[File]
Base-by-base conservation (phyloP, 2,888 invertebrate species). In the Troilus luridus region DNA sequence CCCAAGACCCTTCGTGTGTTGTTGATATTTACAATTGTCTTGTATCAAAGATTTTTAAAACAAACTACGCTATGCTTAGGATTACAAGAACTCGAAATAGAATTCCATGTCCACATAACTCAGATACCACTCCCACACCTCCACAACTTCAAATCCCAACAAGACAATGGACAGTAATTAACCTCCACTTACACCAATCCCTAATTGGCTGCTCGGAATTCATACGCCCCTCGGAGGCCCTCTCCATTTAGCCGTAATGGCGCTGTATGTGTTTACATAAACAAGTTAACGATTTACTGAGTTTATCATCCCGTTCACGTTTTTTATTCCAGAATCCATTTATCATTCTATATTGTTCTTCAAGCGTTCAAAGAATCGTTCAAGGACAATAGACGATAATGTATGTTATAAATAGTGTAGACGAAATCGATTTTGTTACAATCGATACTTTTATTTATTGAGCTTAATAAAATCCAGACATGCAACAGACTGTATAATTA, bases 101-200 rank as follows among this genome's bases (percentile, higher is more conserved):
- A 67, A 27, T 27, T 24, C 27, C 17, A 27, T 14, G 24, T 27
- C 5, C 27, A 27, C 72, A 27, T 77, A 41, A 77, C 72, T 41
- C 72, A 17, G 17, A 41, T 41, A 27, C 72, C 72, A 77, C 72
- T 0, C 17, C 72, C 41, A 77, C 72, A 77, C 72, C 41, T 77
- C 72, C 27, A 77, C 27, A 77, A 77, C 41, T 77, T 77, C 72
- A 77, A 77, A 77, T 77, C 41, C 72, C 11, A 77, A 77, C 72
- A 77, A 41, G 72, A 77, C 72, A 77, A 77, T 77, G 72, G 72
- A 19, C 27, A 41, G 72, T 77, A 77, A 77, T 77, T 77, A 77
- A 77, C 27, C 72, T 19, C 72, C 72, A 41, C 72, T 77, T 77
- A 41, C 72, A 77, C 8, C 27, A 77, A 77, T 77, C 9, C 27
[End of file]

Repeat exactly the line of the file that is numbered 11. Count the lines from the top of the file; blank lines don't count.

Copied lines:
- A 41, C 72, A 77, C 8, C 27, A 77, A 77, T 77, C 9, C 27